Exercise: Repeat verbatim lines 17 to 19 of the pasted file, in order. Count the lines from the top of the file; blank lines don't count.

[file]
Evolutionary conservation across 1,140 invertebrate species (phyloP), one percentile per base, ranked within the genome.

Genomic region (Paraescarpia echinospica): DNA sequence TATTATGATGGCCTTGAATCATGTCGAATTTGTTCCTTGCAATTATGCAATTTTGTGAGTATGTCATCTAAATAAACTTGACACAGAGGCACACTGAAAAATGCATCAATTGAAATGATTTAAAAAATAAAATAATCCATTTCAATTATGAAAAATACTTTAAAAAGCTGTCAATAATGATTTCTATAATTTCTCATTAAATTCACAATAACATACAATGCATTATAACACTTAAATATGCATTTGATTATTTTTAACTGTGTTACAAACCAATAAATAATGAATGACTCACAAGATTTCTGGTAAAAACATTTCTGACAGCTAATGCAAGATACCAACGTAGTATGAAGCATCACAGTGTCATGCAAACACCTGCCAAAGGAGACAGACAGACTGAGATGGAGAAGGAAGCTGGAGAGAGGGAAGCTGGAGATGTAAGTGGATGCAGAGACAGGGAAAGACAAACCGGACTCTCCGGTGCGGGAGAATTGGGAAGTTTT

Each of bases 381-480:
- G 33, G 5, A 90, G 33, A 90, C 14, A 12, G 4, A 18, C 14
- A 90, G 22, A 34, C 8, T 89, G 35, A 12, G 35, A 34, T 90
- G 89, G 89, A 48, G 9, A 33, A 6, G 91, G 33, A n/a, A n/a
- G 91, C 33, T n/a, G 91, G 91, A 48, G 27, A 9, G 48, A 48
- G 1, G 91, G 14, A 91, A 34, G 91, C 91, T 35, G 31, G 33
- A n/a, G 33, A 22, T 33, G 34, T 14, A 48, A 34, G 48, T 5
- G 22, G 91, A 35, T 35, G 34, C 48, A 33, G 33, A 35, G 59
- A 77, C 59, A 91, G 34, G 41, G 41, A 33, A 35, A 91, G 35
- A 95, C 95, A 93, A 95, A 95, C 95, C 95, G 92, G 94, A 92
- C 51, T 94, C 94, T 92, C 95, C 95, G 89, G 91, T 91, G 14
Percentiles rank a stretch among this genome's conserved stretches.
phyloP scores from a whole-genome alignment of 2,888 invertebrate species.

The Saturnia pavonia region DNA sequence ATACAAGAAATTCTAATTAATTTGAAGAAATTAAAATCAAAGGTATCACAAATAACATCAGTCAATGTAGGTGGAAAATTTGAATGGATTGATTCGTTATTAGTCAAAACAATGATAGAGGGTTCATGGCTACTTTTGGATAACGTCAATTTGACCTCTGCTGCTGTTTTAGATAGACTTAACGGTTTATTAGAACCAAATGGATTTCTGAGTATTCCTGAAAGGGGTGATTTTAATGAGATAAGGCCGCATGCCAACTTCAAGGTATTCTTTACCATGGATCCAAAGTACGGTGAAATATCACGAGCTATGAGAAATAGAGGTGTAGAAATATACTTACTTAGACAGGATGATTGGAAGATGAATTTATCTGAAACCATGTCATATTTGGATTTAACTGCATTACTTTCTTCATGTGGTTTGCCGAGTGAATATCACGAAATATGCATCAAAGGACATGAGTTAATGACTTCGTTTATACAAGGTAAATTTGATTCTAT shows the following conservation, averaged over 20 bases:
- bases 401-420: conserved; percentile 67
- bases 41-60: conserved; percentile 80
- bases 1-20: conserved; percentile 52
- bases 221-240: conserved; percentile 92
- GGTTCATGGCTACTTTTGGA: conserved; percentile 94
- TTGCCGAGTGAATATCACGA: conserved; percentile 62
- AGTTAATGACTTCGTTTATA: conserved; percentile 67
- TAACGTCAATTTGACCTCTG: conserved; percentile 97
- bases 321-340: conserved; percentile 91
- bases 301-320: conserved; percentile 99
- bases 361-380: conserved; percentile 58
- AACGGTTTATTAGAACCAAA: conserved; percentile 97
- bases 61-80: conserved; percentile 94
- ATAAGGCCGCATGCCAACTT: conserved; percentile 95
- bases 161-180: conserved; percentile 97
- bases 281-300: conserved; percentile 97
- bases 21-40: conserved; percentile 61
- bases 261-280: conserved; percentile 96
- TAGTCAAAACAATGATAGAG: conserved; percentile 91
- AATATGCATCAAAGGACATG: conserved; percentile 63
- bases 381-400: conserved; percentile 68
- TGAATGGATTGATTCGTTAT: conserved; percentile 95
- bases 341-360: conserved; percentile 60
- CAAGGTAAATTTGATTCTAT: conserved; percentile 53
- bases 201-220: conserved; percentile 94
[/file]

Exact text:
- bases 401-420: conserved; percentile 67
- bases 41-60: conserved; percentile 80
- bases 1-20: conserved; percentile 52